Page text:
1. This is a second appeal by Badri Prasad, defendant 1, against a decree of the lower appellate Court granting a declaration that the plaintiff-respondent Mt. Janki is the owner of a house which appellant Badri Prasad had got sold in auction sale to respondent 2. Badri Prasad obtained a simple mortgage decree in Suit No. 397 of 1930 against one Debi Dayal and the property mortgaged was sold and the sale proceeds were insufficient. Debi Dayal died at this stage and under Order 34, Rule 6, as the lower appellate Court finds, Badri Prasad obtained a decree against Mt. Janki, plaintiff, who is the step-mother of Debi Dayal. The decree was against the assets of Debi Dayal in the hands of Mt. Janki. The assets in question comprised the house in suit. Mt. Janki made an objection that the house belonged to her personally of the had purchased it from Debi Dayal by a sale deed dated 9th April 1930. Her objection was disallowed by the execution Court and the execution Court treated the objection as being one under Order 21, Rule 58, and directed Mt. Janki to bring a regular suit. She brought the present suit which was dismissed by the trial Court and has been decreed by the lower appellate Court. The main point taken on behalf of the appellant is that under the Full Bench ruling reported in 12 All 3131 the objection of Mt. Janki should not have been treated under Order 21, Rule 58, but should have been treated as one under Section 47, Civil P.C., and that an appeal lay from the order dismissing her objection, but no regular suit lay and therefore the present suit should be dismissed.
2. It appears to me that the case is very similar to that reported in the Full Bench ruling. Learned Counsel for the respondents attempted to draw some distinction on the ground that in the Full Bench ruling the person who was the legal representative, Mt. Durga Dei, had taken no objection to being made a representative of the deceased judgment-debtor. She had been cited as a legal representative in her own person and as guardian of her minor son. The ruling however does not appear to attach weight to the fact that she took no objection and no distinction would arise if she had taken an objection and her objection had been dismissed. The grounds on which the Full Bench ruling proceeded was that a person who was a legal representative was a person who was required to account to the execution Court for the assets of the deceased in the hands of the legal representative and that the execution Court was bound to enquire into the extent of those assets. The provision of law which applied at that time was Section 234, Civil P.C., and the words of that section have not been varied in the present section, Section 50, Civil P.C. The ruling was based on this point as is shown at p. 321 in the judgment of Straight, J. and at p. 323 in the judgment of Sir John Edge, Chief Justice. In the latter judgment at the top of p. 324 there is a specific mention of the case where a legal representative would set up a claim that he is beneficially entitled by purchase. This is precisely the claim which has been set up by Mt. Janki in the present case.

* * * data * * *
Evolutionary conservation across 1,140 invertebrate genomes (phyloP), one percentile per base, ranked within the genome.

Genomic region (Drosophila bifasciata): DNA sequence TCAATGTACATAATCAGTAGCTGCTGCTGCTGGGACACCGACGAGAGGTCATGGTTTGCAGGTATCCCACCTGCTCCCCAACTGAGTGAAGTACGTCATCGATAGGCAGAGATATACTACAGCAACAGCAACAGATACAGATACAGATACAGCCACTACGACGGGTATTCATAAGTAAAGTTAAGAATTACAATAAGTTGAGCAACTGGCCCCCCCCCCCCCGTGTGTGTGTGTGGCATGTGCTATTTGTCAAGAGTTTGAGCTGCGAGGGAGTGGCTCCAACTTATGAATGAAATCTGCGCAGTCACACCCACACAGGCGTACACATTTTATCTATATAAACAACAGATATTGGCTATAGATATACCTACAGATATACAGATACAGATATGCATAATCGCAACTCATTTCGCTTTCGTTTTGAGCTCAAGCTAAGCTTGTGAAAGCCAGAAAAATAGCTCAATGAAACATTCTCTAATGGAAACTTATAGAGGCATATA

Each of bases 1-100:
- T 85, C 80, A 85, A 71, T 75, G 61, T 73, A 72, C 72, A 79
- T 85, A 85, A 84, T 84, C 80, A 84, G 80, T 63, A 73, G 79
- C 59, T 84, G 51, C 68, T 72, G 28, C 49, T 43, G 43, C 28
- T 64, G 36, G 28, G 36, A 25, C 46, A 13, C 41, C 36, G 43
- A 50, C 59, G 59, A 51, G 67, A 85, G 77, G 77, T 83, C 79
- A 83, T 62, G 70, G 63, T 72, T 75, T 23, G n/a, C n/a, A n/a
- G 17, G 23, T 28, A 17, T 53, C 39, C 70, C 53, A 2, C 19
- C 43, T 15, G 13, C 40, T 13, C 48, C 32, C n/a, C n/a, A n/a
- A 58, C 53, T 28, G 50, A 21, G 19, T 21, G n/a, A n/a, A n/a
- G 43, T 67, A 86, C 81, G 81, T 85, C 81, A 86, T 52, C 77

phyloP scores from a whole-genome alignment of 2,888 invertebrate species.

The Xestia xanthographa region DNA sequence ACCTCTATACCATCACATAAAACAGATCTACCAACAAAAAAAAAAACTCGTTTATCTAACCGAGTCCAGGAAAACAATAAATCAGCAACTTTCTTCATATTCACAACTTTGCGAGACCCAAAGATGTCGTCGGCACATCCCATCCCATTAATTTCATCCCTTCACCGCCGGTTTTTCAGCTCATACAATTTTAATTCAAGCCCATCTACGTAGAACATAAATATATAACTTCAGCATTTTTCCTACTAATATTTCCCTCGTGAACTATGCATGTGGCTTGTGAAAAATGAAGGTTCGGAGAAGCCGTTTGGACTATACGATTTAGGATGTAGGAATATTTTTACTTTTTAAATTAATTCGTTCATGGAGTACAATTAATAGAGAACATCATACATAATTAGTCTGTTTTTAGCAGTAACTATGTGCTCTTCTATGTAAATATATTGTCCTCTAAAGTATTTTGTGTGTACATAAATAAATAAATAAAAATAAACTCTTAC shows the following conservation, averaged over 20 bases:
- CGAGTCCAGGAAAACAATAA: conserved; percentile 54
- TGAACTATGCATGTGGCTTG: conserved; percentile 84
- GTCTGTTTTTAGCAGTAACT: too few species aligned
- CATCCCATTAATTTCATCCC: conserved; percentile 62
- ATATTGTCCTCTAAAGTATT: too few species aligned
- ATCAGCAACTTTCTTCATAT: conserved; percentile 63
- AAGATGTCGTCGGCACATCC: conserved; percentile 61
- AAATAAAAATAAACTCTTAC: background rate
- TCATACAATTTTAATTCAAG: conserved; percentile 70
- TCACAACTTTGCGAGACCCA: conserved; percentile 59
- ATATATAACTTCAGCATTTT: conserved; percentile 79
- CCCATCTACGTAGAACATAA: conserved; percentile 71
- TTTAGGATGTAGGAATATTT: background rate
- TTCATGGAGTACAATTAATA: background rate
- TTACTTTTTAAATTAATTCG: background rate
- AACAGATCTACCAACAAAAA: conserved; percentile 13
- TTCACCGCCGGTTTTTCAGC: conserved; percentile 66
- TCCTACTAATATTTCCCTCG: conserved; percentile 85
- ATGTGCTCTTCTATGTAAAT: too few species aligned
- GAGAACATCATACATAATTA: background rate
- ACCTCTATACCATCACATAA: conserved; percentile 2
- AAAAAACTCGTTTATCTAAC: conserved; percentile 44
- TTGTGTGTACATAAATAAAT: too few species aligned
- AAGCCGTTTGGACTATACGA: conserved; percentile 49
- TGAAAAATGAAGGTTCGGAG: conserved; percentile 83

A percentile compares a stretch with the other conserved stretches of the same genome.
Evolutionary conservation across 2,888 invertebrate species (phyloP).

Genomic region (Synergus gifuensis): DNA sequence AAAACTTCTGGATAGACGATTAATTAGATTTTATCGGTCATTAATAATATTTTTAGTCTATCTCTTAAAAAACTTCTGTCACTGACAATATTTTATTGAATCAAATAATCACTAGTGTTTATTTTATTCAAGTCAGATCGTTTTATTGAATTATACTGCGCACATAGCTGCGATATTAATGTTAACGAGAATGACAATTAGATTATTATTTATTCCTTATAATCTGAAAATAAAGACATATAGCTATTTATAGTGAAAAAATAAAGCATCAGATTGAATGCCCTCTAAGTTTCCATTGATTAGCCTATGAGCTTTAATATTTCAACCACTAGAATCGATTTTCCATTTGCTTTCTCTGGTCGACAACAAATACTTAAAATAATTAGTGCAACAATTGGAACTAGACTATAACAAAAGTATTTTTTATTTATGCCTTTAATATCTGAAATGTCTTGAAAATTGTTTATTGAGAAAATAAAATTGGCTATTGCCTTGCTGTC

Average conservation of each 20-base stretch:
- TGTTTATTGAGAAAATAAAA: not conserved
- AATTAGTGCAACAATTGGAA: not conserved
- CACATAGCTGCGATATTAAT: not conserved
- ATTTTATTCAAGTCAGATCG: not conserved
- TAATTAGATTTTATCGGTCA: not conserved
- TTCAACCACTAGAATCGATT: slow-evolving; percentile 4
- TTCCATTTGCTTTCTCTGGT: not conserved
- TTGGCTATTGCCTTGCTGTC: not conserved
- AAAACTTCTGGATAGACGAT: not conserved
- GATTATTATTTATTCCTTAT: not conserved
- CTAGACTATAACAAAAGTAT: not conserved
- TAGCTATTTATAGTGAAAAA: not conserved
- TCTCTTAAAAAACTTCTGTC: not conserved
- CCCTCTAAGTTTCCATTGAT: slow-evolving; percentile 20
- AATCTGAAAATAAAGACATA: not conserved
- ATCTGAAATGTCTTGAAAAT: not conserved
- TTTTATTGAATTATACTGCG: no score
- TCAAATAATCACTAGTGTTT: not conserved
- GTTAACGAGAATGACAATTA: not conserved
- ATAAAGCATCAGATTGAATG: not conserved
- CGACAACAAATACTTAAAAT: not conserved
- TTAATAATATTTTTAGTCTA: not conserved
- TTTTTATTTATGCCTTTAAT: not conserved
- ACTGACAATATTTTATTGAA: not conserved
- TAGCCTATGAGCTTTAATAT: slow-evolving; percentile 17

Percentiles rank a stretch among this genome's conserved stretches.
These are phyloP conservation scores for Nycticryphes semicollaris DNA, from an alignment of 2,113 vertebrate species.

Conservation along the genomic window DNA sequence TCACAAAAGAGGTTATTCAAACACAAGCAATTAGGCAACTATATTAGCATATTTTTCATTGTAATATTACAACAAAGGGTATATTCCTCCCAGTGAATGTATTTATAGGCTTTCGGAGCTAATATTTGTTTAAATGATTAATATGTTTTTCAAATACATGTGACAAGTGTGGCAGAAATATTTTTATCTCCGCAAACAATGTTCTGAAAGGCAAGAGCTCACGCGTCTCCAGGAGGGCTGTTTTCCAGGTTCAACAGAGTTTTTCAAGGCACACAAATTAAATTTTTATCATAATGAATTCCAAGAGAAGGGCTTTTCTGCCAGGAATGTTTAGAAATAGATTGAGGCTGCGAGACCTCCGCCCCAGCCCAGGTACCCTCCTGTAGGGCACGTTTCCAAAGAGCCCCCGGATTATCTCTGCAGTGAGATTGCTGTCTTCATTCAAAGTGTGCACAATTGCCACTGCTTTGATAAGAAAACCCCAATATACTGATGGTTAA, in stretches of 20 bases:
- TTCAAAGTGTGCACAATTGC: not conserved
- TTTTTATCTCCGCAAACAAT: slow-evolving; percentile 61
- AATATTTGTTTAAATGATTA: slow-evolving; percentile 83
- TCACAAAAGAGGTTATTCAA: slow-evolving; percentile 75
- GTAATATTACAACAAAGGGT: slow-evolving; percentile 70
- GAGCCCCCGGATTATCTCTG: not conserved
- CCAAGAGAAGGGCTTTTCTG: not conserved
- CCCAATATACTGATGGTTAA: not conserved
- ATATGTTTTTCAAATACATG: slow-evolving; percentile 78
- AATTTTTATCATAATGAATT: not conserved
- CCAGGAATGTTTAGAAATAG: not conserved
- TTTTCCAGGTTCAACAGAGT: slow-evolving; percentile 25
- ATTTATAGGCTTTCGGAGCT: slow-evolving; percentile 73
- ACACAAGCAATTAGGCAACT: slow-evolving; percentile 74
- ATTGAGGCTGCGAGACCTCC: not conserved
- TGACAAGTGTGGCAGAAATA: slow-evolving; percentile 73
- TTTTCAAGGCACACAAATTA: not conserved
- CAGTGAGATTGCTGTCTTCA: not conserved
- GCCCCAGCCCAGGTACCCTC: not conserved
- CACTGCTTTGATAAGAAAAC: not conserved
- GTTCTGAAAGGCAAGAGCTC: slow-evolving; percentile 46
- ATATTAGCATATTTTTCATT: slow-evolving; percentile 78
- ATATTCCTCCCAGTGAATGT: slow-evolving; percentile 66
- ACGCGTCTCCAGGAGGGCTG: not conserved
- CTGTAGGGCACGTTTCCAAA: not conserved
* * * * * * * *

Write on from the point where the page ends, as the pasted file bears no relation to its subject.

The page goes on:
3. I find therefore that the present case cannot be distinguished from the case dealt with in the Full Bench ruling. In the Full Bench ruling the question was whether an appeal would lie from the orders in the execution Court and it was held that those orders were passed under Section 244, Civil P.C., which corresponds to the present Section 47, Civil P.C., and that a; subsequent separate suit would be barred. For these reasons I allow this second appeal with costs and I dismiss the suit of the plaintiff with costs throughout. Permission is granted for a Letters Patent appeal.